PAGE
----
According to a recent academic paper penned by a former Google fellow, the tech giant may be downgrading search results served by its own engine in order to promote its own properties.
Tim Wu, the former employee who is currently an author and Columbia Law School professor, delivered his paper at Oxford University’s Antitrust Enforcement Symposium with the help of Harvard colleague Michael Luca and the Yelp data science team.
The study utilizes “a random controlled trial in which [the researchers] vary the search results that users are shown, comparing Google’s current policy of favorable treatment of Google content to results in which external content is displayed.”
To test the theory, Wu and researchers compared two sets of results: one using Google’s universal search, and one using a plug-in called Focus On The User (an algorithm that doesn’t pull from a user’s Google+ account).
While the paper acknowledges that the search engine has a “merit-based algorithm” that is capable of identifying the best results for any given search, Wu states that this “organic” serving of search results isn’t what is offered.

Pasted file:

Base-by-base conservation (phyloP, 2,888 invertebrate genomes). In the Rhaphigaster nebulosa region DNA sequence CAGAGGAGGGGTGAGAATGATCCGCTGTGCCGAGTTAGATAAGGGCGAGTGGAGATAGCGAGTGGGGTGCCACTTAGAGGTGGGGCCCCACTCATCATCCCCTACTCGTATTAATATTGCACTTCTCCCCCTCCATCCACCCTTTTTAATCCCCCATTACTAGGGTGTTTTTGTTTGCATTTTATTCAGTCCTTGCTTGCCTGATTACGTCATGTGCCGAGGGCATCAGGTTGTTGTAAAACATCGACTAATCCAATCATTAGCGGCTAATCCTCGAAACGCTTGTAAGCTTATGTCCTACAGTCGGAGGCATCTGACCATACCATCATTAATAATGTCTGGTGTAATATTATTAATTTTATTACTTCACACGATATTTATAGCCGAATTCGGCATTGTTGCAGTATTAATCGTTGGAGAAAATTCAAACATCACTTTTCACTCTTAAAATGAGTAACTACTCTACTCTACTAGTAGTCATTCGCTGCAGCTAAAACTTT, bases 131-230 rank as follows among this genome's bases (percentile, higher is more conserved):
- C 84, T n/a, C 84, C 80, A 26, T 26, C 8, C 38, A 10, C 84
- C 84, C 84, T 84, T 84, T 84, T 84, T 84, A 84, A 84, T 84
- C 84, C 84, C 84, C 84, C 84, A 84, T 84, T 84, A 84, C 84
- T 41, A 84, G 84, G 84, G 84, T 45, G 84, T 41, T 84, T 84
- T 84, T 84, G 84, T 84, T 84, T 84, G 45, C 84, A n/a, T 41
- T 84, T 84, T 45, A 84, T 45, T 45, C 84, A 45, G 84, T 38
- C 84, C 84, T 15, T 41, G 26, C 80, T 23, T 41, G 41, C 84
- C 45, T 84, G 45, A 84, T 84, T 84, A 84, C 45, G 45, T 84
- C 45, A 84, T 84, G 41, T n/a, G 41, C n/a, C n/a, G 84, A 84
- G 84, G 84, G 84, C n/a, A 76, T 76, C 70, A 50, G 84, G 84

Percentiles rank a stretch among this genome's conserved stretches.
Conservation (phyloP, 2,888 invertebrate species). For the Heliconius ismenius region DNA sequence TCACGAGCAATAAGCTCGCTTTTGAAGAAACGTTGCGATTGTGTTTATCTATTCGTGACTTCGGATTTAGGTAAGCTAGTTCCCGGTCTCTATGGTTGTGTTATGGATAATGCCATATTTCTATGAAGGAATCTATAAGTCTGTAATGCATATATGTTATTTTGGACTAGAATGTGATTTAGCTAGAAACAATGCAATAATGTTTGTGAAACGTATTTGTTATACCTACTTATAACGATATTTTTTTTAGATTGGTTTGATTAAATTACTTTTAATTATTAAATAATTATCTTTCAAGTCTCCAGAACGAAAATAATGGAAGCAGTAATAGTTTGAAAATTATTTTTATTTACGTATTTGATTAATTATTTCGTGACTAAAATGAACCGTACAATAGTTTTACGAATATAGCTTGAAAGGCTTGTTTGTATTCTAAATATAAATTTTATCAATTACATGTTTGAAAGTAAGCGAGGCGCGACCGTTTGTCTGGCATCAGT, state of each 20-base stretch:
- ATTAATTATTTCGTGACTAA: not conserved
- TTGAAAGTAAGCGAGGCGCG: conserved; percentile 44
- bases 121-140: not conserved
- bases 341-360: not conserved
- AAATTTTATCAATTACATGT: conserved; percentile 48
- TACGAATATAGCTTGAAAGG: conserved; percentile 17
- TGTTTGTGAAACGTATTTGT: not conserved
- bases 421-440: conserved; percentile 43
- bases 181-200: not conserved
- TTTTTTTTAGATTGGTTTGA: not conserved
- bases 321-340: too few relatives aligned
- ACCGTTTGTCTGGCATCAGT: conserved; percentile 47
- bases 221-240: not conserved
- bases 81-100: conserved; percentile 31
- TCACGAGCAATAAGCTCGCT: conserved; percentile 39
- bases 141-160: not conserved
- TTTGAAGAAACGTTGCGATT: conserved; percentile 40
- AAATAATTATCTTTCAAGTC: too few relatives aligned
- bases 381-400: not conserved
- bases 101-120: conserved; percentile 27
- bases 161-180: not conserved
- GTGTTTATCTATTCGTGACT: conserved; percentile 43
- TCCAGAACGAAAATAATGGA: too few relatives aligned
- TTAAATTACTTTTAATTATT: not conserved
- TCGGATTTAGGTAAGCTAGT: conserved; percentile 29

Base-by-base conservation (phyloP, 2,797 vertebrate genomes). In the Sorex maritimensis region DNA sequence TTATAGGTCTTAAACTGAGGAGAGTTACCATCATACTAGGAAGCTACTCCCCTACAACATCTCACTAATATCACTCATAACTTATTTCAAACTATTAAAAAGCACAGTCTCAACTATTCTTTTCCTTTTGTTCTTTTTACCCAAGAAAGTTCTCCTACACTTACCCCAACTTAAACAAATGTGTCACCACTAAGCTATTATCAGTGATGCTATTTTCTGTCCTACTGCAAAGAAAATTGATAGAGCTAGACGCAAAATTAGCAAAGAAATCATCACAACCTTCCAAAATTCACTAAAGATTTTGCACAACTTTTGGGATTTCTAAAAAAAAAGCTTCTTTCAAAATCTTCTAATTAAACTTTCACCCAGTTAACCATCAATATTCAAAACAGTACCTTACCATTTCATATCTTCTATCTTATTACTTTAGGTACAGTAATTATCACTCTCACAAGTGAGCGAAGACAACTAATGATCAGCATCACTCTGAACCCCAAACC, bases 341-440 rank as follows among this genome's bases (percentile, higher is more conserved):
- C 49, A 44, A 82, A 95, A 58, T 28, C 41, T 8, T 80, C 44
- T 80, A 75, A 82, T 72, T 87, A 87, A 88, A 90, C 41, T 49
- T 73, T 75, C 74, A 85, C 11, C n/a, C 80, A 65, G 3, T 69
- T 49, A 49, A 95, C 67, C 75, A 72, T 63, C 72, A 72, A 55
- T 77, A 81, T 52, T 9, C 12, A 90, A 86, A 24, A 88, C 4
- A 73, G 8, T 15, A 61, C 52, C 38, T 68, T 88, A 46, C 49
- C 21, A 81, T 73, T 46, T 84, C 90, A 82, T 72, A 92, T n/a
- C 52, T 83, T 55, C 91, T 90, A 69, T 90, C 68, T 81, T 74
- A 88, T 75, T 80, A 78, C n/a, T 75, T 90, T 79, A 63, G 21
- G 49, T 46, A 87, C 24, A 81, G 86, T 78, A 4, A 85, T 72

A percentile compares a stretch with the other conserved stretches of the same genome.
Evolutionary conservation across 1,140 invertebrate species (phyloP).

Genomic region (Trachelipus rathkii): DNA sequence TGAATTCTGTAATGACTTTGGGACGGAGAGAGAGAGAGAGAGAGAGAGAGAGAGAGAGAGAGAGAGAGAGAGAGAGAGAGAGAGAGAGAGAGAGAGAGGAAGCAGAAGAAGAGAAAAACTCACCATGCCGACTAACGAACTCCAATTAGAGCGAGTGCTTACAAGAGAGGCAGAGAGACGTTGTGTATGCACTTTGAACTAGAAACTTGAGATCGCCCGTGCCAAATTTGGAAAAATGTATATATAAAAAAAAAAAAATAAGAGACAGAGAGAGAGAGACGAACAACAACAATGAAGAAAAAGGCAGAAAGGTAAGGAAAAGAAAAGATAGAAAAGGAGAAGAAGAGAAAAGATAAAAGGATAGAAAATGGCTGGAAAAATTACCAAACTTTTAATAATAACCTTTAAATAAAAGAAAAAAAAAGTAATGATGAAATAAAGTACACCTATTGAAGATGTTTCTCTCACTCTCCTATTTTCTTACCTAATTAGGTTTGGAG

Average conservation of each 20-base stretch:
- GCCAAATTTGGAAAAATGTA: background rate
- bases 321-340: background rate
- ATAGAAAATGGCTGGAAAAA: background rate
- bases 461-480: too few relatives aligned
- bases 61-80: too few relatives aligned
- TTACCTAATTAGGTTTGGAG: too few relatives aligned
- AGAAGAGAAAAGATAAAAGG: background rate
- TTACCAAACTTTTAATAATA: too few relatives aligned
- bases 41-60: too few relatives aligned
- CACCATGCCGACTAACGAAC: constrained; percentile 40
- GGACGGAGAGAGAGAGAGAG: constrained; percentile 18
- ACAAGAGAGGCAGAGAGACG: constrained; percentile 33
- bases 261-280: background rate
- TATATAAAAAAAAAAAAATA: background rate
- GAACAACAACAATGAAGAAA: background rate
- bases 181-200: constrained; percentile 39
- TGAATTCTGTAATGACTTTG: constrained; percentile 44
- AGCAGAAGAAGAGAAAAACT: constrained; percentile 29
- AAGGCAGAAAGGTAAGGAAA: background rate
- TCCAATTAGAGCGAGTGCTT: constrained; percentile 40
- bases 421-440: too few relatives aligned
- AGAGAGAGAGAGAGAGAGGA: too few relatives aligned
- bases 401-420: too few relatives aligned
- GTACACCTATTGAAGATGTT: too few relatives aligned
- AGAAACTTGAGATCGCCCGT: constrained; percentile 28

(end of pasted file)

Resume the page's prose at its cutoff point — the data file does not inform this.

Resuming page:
The study concluded that Google is “reducing social welfare, leaving consumers with lower quality results and worse matches.”
Wu’s paper echoes what the Federal Trade Commission stated about Google earlier this year, in its statement that, “Our findings suggest that Google is – in some instances, actually making its overall product worse for users in order to provide favorable treatment to Google content.”
However, there is one criticism to the study. Bloomberg reports that Wu was compensated for the article by Yelp, which may have skewed his reasoning.
Wu nevertheless stands by his work.
“I have great respect and admiration for Google as a company, and feel that 90 percent of what they do makes life easier or better,” he told Bloomberg. “In this case, I am convinced that Yelp’s data is showing a deviation from those principles, and I agreed to write the paper to make that point known to the world.”
Read the full study here.